But each of us did all we could plus a little bit more, I guess that’s what being in a group brings, camaraderie and encouragement so when one person was struggling the others would help out distracting or supporting in whatever way they could.   I have to say it would be difficult to find a more determined group of women, all working towards their own and some joint goals.  It was encouraging to see the desire to help and support others that we are so often told is missing in the workplace and society.

Interestingly, I found that during our challenge the group shared many stories about their lives, family and work and that last day on Snowdon was no different, with us all sharing our experiences some sad, some inspirational and others just normal day to day things. Why does this matter?  Well I think this all matters because although we were all doing something different to our usual office jobs, we were never that far from the reality of our lives.   We soon realised that we were all busy women, with careers, family and the trappings of day to day life to contend with.  But for those few days together up in the mountains of Wales we had a chance to consider our lives and those of others, including the women in Africa we were raising the much needed money for,  thanks to the photos and stories of those who had accomplished this year’s Malawi Challenge.

I can’t say if any of us had any life changing moments up there in the hills, no one mentioned it and I know I didn’t but it did give me time to listen to stories from other people’s lives and to hear how difficult it is to do everything, balance work and life, feel fulfilled and have chance to just be yourself.  Whilst this is not abnormal for me to hear in my daily work life it did give me time to reflect on the consistency of the problems and regularity of the feelings of un-fulfilment and desires to make a difference, to change things, which people speak about.

Many of the women and men I have the privilege to work with struggle with finding the balance, struggle with accepting work does take up a huge chunk of your life and accepting you are not superhuman.  Yet few of us don’t at some point in our lives punish ourselves for not achieving more, being more engaged at work or spending more time enjoying our families. I realise I am luckier than many people as I do have the ability to change the way I work, select what is important to me and reject those time wasting situations.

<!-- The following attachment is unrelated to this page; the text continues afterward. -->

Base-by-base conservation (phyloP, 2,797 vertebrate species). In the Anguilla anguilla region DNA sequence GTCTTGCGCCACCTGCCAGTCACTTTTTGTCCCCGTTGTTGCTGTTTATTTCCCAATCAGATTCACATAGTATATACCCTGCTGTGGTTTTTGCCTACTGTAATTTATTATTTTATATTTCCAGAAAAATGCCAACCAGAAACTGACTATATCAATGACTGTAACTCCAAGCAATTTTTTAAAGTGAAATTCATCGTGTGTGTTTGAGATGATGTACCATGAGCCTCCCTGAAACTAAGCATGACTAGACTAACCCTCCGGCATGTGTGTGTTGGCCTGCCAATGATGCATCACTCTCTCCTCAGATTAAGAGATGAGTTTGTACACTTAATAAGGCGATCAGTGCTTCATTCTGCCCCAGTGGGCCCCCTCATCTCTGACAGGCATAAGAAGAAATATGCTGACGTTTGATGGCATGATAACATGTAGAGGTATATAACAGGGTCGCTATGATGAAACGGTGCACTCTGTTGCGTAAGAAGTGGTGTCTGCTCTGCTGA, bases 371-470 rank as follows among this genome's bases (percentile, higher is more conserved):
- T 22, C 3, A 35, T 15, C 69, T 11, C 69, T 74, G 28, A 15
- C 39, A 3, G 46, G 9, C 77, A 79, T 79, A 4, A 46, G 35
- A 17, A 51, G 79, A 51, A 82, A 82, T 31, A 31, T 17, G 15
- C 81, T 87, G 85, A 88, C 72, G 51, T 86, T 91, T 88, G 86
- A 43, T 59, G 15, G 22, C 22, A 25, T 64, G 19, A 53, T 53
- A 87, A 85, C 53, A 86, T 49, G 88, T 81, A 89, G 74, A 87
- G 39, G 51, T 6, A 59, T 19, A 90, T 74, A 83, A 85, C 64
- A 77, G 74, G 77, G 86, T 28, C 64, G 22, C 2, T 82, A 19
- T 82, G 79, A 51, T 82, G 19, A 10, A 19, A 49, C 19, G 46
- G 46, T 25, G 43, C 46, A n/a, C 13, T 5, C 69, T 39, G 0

On returning to my day to day life or family and work I thought I would soon put behind me the experiences from our adventure.  But I haven’t, its left me in no doubt that I have been very fortunate in my life and although it hasn’t always been perfect or easy, achieving these things is difficult and few of us manage it.  I also realised that I have much to give in supporting women throughout their work and life challenges to find a balance they are willing to accept.  I can see that for many having a perfect harmony between family and work is not possible and that various reasons, be they social, economic or other powerful pulls, can mean compromise is the only solution.  I also can see that this isn’t wrong but must be accepted with good grace and a willingness to make it work for you.

The lovely ladies from my time in North Wales also reminded me that however grown up we are, whatever commitments we have and no matter how important our job is, having fun, laughing and doing something that makes you feel alive adds to that balance we are all looking for and compromise seems more acceptable when we are having fun doing it.

If you are looking for a different experience or a way of escaping the day to day whilst doing something to help others speak to the ladies at Wild Woman Challenge or consider their Malawi Challenge for 2013. I’m now looking for my own challenge for next year, but I’d love to hear about yours, do comment on my blog post and let me know what challenges you are preparing for and what lessons you have learnt whilst on your previous challenges.



Images courtesy of http://www.raw-adventures.co.ukhttp://www.malawi-challenge.comhttp://www.sardawales.org.uk